I've been trying on and off to compile Gosu from the XCode project, in order to use Ruby 1.9 instead of 1.8. I first built Ruby 1.9 myself, and that works without issues. I then Built SWIG, making sure to have it link against Ruby 1.9 rather than 1.8. I then built Boost and installed that in the appropriate location, and finally I downloaded FMod, which turned out to be a pre-built library, so I dropped it into Gosu's parent directory where it was looking for dependencies. So far, I've managed to get XCode to go from aborting after 100 errors (as it was doing when I was missing dependencies) down to 8 errors, but these seem to be more specific code errors, and since I don't really know C++, I don't know what I should do about them.
Specifically, I am getting the following pair of errors four times from different places in Utility.cpp:
error: invalid conversion from 'char**' to 'const char**'
error: initializing argument 2 of 'size_t libiconv(void*, const char**, size_t*, char**, size_t*)'
The errors themselves seem to occur on line 44, and they are 'instantiated from here' at lines 70, 74, 80 and 84, for a total of 8 errors, causing the build to fail.
I tried looking this up, but there I found several different proposed solutions, and I have no idea which is the appropriate one in this case. Frankly, I suspect that there is nothing wrong with the code in Utility.cpp at all, but that rather there is something inconsistent between /usr/include/iconv.h on your system vs. on my system. After all, this presumably compiles without issue for you. Is your system running Tiger or Leopard?
Phew. I'm building Gosu on Leopard and I remember that there have been differences between the method signatures between various versions of iconv.h. I think you just need to change the lines 37-40 to be like that:
const char* inbuf = reinterpret_cast<const char*>(&in))
size_t inbytesleft = in.size() * sizeof(InElem);
const char* outbuf = reinterpret_cast<char*>(buffer);
size_t outbytesleft = sizeof buffer;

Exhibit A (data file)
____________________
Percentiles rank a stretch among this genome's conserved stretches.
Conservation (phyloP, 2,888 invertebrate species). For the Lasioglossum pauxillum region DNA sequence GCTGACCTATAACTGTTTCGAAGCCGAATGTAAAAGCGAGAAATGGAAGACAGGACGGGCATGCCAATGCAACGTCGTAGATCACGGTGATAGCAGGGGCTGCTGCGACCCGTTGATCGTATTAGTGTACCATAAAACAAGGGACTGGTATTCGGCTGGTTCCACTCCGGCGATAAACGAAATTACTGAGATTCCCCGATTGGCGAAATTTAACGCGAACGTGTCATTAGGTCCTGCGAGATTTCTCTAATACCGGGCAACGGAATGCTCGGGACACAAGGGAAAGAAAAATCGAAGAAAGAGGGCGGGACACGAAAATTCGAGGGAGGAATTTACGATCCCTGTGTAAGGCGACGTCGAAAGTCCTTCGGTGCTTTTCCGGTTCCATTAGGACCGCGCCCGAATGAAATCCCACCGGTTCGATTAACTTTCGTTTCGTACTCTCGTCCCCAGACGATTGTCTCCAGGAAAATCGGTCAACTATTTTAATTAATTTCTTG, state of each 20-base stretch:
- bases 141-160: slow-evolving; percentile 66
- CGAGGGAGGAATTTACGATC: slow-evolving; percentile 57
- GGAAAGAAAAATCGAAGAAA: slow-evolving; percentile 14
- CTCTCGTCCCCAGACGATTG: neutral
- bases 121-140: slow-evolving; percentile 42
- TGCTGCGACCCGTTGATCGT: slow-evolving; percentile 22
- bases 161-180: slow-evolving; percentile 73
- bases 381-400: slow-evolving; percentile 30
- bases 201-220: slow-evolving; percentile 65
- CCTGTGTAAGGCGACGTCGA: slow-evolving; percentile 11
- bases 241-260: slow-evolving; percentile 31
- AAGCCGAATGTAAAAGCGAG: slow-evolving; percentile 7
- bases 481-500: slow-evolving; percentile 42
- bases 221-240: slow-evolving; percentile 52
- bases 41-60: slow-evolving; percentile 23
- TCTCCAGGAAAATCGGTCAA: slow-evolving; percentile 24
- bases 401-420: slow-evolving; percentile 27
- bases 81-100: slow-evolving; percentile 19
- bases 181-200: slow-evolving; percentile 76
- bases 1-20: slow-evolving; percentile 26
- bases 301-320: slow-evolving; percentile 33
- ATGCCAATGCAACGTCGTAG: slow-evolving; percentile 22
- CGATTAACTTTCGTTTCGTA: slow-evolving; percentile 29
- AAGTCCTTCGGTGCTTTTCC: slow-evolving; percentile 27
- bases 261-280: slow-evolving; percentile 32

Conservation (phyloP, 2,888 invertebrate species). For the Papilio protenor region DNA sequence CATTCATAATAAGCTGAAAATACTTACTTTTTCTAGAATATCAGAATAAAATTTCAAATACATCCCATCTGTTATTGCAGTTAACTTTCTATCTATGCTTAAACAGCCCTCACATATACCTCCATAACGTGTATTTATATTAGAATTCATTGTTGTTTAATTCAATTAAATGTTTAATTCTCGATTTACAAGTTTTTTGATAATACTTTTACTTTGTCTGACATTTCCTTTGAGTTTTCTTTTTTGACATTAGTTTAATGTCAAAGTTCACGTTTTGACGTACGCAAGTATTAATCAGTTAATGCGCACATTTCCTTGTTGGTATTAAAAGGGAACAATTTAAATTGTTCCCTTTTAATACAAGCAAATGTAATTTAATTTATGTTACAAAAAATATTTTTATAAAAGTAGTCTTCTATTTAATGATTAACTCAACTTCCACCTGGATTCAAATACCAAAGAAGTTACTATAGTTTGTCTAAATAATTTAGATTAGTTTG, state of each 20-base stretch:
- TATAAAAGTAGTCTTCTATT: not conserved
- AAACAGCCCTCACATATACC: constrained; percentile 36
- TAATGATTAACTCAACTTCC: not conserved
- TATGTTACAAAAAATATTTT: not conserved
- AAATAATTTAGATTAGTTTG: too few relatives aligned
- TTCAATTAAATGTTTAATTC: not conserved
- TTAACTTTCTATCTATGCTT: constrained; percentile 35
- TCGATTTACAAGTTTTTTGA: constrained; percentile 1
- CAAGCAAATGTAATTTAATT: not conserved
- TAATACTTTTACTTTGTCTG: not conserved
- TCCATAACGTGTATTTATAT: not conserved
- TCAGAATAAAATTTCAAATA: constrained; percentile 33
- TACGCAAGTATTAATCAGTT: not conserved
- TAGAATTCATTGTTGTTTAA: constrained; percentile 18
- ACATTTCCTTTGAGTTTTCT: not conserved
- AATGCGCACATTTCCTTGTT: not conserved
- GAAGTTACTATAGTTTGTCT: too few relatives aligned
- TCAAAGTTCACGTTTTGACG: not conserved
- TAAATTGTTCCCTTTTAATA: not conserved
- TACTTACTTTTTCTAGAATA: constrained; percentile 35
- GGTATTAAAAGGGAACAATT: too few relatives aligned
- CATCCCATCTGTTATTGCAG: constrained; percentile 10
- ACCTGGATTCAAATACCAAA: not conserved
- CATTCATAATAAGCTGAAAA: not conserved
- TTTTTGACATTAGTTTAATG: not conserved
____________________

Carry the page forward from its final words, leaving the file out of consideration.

Sadly, this does not improve things (or maybe it does, since it does reach argument 4 rather than 2 before getting the error). After adding the semicolon to the end of the first line, I get eight *nearly* (but not quite) identical errors:
error: invalid conversion from 'const char**' to 'char**'
error: initializing argument 4 of 'size_t libiconv(void, const char**, size_t*, char**, size_t*)'
...from the same lines. Any further suggestions?
On a hunch, I removed the 'const' from the beginning of line 39, and it seems to have worked. It's compiled without errors, anyway, I'll report later on how things turn out.
Thanks for the help.
Hrm. Even though SWIG was compiled pointing to Ruby 1.9, the gosu.bundle I produced is linked against libruby 1.8. I'm guessing this has something to do with either XCode's build settings, or the RubyGosu.swg file. I'll keep poking around.
It is weird that SWIG even needs to be linked against libruby! All it does is create some C source files that can be compiled and linked with the rest of my project, so the setting for which libruby to use is in the RubyGosu build settings.
Hrm. I see that you brought the stuff from the wiki over, but I created this thread before I noticed. Oh, well.
In any case, when I talk about SWIG, I really have very little idea what I'm talking about, since I've not worked with it before. I was guessing that either the swg file or the build settings would be the place to look. It turned out to be the build settings (as you indicated it should be in the other thread). The path to 1.9 in the header search path for the target settings was incorrect for my machine. Since 1.8 was *also* in the list of header search directories, just lower priority, it chose 1.8 when it couldn't find 1.9's ruby.h